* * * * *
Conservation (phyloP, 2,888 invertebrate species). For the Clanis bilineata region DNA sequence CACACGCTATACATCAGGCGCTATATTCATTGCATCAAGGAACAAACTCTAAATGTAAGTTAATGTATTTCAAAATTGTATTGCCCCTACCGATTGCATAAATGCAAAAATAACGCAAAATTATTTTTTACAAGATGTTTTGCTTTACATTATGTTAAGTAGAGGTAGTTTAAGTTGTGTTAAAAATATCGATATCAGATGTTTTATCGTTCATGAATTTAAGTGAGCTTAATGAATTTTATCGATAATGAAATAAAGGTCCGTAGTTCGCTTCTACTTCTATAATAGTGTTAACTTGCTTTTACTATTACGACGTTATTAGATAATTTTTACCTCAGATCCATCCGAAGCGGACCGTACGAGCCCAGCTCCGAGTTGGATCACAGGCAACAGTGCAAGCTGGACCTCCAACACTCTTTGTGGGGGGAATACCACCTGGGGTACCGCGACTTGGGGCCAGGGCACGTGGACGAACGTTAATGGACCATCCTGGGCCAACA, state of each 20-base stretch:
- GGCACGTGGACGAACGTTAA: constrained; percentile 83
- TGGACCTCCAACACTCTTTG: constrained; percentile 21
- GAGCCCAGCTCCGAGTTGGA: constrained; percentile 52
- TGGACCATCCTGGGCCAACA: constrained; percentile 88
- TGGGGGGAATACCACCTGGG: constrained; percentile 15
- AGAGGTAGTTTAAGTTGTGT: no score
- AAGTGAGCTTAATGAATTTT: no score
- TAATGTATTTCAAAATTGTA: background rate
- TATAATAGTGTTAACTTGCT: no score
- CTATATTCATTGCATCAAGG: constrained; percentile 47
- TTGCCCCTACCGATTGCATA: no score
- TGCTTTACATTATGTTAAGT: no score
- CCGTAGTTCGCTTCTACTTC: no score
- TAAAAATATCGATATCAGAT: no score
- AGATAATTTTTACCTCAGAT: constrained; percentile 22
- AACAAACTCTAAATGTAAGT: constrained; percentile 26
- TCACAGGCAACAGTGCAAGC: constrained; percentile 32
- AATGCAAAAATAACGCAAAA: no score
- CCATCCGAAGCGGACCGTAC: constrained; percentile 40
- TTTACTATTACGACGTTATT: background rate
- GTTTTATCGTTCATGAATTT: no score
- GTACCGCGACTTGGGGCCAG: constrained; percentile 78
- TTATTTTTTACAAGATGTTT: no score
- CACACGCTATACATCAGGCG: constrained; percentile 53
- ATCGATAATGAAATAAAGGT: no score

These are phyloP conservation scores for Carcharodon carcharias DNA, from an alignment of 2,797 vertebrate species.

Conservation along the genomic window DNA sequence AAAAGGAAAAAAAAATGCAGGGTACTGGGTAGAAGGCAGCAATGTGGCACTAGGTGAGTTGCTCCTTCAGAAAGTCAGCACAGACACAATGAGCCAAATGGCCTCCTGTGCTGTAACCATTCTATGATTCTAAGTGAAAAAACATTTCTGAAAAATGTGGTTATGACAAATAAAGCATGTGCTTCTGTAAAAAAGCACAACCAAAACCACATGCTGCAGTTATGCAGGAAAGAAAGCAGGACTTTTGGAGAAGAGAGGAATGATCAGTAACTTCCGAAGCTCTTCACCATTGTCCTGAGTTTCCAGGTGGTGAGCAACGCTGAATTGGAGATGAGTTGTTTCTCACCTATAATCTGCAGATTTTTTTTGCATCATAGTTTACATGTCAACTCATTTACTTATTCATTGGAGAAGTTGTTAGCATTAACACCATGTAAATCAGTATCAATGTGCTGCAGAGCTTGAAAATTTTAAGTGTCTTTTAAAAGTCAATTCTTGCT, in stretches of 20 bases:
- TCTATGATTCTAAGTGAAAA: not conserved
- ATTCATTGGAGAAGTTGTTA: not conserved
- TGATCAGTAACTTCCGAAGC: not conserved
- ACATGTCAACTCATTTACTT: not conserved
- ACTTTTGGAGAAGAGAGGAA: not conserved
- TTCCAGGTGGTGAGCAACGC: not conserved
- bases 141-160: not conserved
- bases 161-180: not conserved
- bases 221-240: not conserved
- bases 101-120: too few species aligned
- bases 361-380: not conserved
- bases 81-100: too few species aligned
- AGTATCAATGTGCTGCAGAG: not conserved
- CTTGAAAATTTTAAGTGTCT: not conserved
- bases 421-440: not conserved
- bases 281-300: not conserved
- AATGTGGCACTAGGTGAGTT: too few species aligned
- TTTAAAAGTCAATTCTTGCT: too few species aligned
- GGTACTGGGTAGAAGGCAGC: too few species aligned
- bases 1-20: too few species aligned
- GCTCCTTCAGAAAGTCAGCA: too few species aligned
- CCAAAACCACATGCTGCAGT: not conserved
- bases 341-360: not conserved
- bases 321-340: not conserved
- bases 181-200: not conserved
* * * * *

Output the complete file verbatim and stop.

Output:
Conservation (phyloP, 2,888 invertebrate species). For the Clanis bilineata region DNA sequence CACACGCTATACATCAGGCGCTATATTCATTGCATCAAGGAACAAACTCTAAATGTAAGTTAATGTATTTCAAAATTGTATTGCCCCTACCGATTGCATAAATGCAAAAATAACGCAAAATTATTTTTTACAAGATGTTTTGCTTTACATTATGTTAAGTAGAGGTAGTTTAAGTTGTGTTAAAAATATCGATATCAGATGTTTTATCGTTCATGAATTTAAGTGAGCTTAATGAATTTTATCGATAATGAAATAAAGGTCCGTAGTTCGCTTCTACTTCTATAATAGTGTTAACTTGCTTTTACTATTACGACGTTATTAGATAATTTTTACCTCAGATCCATCCGAAGCGGACCGTACGAGCCCAGCTCCGAGTTGGATCACAGGCAACAGTGCAAGCTGGACCTCCAACACTCTTTGTGGGGGGAATACCACCTGGGGTACCGCGACTTGGGGCCAGGGCACGTGGACGAACGTTAATGGACCATCCTGGGCCAACA, state of each 20-base stretch:
- GGCACGTGGACGAACGTTAA: constrained; percentile 83
- TGGACCTCCAACACTCTTTG: constrained; percentile 21
- GAGCCCAGCTCCGAGTTGGA: constrained; percentile 52
- TGGACCATCCTGGGCCAACA: constrained; percentile 88
- TGGGGGGAATACCACCTGGG: constrained; percentile 15
- AGAGGTAGTTTAAGTTGTGT: no score
- AAGTGAGCTTAATGAATTTT: no score
- TAATGTATTTCAAAATTGTA: background rate
- TATAATAGTGTTAACTTGCT: no score
- CTATATTCATTGCATCAAGG: constrained; percentile 47
- TTGCCCCTACCGATTGCATA: no score
- TGCTTTACATTATGTTAAGT: no score
- CCGTAGTTCGCTTCTACTTC: no score
- TAAAAATATCGATATCAGAT: no score
- AGATAATTTTTACCTCAGAT: constrained; percentile 22
- AACAAACTCTAAATGTAAGT: constrained; percentile 26
- TCACAGGCAACAGTGCAAGC: constrained; percentile 32
- AATGCAAAAATAACGCAAAA: no score
- CCATCCGAAGCGGACCGTAC: constrained; percentile 40
- TTTACTATTACGACGTTATT: background rate
- GTTTTATCGTTCATGAATTT: no score
- GTACCGCGACTTGGGGCCAG: constrained; percentile 78
- TTATTTTTTACAAGATGTTT: no score
- CACACGCTATACATCAGGCG: constrained; percentile 53
- ATCGATAATGAAATAAAGGT: no score

These are phyloP conservation scores for Carcharodon carcharias DNA, from an alignment of 2,797 vertebrate species.

Conservation along the genomic window DNA sequence AAAAGGAAAAAAAAATGCAGGGTACTGGGTAGAAGGCAGCAATGTGGCACTAGGTGAGTTGCTCCTTCAGAAAGTCAGCACAGACACAATGAGCCAAATGGCCTCCTGTGCTGTAACCATTCTATGATTCTAAGTGAAAAAACATTTCTGAAAAATGTGGTTATGACAAATAAAGCATGTGCTTCTGTAAAAAAGCACAACCAAAACCACATGCTGCAGTTATGCAGGAAAGAAAGCAGGACTTTTGGAGAAGAGAGGAATGATCAGTAACTTCCGAAGCTCTTCACCATTGTCCTGAGTTTCCAGGTGGTGAGCAACGCTGAATTGGAGATGAGTTGTTTCTCACCTATAATCTGCAGATTTTTTTTGCATCATAGTTTACATGTCAACTCATTTACTTATTCATTGGAGAAGTTGTTAGCATTAACACCATGTAAATCAGTATCAATGTGCTGCAGAGCTTGAAAATTTTAAGTGTCTTTTAAAAGTCAATTCTTGCT, in stretches of 20 bases:
- TCTATGATTCTAAGTGAAAA: not conserved
- ATTCATTGGAGAAGTTGTTA: not conserved
- TGATCAGTAACTTCCGAAGC: not conserved
- ACATGTCAACTCATTTACTT: not conserved
- ACTTTTGGAGAAGAGAGGAA: not conserved
- TTCCAGGTGGTGAGCAACGC: not conserved
- bases 141-160: not conserved
- bases 161-180: not conserved
- bases 221-240: not conserved
- bases 101-120: too few species aligned
- bases 361-380: not conserved
- bases 81-100: too few species aligned
- AGTATCAATGTGCTGCAGAG: not conserved
- CTTGAAAATTTTAAGTGTCT: not conserved
- bases 421-440: not conserved
- bases 281-300: not conserved
- AATGTGGCACTAGGTGAGTT: too few species aligned
- TTTAAAAGTCAATTCTTGCT: too few species aligned
- GGTACTGGGTAGAAGGCAGC: too few species aligned
- bases 1-20: too few species aligned
- GCTCCTTCAGAAAGTCAGCA: too few species aligned
- CCAAAACCACATGCTGCAGT: not conserved
- bases 341-360: not conserved
- bases 321-340: not conserved
- bases 181-200: not conserved